“As for parallels between the assassinations of Karlov and Aleksandr Griboyedov, the Russian media have reported that Putin planned to watch Griboyedov’s Woe from Wit at the Maly Theater on that very day. It is a fantastic karma of sorts: Griboyedov was the ambassador to Iran and he was killed in Teheran in 1829. As Moscow was going to host negotiations between Turkey, Russia, and Iran, the Russian ambassador was suddenly killed for the first time in Ankara.”
Incidentally, do you share the opinion of the German newspaper Frankfurter Allgemeine Zeitung which says in the article “Geopolitics: the Winner’s Name Is Putin” that the Russian leader’s hope for the fall of Aleppo has come true and the victory in Syria is not the only success of Putin this year?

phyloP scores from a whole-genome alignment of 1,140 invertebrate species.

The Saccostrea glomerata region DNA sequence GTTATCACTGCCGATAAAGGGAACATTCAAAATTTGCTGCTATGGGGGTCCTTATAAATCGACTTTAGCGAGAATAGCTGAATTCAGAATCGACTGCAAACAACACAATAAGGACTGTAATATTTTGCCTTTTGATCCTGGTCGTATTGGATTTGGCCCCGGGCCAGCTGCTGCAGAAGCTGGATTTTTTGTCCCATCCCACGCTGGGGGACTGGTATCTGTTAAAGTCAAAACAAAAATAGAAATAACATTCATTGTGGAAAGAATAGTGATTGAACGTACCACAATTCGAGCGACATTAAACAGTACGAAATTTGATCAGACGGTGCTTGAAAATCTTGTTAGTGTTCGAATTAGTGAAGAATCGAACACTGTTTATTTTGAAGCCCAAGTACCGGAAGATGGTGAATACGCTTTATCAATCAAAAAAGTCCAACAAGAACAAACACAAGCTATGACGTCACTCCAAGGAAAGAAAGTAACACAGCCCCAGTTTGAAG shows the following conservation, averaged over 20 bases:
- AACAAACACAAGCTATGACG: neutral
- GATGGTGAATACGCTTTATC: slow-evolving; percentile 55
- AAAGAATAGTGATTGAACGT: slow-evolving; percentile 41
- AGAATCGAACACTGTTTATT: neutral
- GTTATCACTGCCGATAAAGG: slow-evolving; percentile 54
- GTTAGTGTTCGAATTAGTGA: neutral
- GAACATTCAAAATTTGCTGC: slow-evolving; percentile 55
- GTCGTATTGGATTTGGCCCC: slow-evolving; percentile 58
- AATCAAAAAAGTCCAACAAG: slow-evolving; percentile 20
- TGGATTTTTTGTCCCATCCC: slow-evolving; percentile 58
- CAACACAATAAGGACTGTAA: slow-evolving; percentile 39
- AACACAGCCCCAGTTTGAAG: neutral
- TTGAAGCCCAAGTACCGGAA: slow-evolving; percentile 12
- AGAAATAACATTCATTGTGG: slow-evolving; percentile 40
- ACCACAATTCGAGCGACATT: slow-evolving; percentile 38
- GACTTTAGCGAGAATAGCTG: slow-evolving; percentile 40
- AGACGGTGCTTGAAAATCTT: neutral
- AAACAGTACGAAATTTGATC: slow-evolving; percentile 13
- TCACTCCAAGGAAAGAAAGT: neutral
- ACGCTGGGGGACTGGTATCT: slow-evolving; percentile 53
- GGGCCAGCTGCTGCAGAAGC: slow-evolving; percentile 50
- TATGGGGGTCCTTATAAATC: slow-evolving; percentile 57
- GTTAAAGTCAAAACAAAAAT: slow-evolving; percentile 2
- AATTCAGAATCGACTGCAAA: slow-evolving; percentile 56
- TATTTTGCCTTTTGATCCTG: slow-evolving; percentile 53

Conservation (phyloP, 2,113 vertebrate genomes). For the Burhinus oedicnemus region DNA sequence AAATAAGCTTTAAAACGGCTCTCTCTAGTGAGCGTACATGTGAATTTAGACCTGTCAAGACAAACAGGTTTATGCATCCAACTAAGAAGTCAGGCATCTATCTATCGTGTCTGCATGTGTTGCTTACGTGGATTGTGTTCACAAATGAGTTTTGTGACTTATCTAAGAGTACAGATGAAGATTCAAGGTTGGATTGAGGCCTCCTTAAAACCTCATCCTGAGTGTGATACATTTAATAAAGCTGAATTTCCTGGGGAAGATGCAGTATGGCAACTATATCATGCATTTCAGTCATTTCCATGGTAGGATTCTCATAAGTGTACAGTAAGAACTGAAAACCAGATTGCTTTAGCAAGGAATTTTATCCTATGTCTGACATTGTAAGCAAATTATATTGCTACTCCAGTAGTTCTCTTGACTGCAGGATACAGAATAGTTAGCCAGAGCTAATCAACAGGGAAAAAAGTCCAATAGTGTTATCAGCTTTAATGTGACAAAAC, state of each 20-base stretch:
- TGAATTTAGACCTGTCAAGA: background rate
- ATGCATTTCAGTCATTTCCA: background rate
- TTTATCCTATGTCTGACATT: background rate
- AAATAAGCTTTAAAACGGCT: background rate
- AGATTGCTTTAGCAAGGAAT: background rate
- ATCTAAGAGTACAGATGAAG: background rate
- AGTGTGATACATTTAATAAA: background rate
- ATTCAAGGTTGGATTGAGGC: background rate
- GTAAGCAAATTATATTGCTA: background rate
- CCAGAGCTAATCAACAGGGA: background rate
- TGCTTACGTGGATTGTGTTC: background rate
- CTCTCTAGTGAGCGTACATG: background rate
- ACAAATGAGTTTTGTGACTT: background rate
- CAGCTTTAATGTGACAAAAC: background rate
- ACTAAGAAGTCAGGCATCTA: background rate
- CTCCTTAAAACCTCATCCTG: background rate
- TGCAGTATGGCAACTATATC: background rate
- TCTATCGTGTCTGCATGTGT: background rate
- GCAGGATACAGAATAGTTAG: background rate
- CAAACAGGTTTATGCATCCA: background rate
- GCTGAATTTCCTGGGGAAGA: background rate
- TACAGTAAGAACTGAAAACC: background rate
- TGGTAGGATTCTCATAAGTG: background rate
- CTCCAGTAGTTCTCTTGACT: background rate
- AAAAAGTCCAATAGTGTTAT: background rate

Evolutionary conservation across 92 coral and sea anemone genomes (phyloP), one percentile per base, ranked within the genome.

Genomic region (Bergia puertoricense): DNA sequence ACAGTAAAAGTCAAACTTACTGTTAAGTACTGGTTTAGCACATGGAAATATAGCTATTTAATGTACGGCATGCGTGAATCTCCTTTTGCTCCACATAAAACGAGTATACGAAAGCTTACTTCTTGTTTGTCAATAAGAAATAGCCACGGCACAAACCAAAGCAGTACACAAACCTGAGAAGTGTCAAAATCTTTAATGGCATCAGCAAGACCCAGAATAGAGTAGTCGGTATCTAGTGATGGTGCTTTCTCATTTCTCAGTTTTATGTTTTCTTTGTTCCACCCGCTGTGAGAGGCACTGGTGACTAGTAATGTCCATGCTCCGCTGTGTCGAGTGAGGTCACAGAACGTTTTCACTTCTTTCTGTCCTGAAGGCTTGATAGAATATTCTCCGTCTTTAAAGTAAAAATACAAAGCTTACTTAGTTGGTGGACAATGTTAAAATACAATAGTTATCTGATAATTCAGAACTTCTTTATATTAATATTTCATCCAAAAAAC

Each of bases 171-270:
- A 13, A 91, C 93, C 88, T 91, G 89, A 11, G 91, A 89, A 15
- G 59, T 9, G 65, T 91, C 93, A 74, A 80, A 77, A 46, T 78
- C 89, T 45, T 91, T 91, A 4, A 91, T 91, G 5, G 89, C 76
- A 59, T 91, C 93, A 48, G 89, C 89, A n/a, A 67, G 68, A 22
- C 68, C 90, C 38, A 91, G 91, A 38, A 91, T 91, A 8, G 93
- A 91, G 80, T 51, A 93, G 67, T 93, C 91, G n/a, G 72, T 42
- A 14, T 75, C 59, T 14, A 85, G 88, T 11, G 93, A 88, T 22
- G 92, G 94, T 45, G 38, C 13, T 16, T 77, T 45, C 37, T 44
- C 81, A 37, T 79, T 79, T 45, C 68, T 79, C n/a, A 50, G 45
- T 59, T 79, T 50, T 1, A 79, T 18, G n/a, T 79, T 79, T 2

“We are clearly aware of what Putin’s original goal was, when he meddled in the Syrian war. He does not care about either Syria or Assad. His goal is to force all the main players to speak to the Russians by taking advantage of the incredible problem of refugees, which worries the EU, the aggravated situation around Syria and the war against ‘Islamic State,’ which worries the US, and the Kurdish problem which worries Turkey. They succeeded in this. Indeed, everybody began to sit down at the negotiating table and discuss with them what is to be done with Syria. But here it is all too clear: withdraw your troops and things will normalize.